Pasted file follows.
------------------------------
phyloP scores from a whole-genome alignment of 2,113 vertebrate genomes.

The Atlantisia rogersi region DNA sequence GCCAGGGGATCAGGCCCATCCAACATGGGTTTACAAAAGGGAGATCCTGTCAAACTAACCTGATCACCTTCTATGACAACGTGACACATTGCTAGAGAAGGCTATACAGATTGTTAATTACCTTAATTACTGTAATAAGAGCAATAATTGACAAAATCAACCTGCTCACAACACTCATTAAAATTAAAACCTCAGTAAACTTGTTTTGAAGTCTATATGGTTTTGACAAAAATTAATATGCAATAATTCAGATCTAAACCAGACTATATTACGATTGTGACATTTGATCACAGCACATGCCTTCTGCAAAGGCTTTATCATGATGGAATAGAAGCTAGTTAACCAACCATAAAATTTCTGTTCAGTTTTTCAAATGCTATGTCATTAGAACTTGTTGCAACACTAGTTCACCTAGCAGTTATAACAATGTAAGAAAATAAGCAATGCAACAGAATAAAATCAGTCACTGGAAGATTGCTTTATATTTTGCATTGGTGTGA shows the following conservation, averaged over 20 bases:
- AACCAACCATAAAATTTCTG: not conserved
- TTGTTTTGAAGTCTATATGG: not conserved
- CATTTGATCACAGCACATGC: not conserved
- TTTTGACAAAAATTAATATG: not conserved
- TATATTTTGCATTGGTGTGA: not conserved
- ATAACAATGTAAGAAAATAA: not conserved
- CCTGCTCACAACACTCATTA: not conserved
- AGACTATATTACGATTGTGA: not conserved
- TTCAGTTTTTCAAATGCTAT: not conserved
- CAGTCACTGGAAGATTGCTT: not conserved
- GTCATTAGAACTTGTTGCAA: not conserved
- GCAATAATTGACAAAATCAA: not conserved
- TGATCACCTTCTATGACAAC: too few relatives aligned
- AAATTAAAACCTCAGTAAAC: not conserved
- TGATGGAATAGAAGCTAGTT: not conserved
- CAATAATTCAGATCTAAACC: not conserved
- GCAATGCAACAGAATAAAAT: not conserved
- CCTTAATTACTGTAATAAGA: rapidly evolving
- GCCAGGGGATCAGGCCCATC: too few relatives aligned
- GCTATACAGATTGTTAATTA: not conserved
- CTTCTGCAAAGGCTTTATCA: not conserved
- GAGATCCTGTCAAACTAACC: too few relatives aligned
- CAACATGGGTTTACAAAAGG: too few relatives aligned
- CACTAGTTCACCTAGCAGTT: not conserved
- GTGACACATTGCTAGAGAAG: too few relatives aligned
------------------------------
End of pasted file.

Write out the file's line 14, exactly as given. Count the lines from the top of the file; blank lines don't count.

- GCAATAATTGACAAAATCAA: not conserved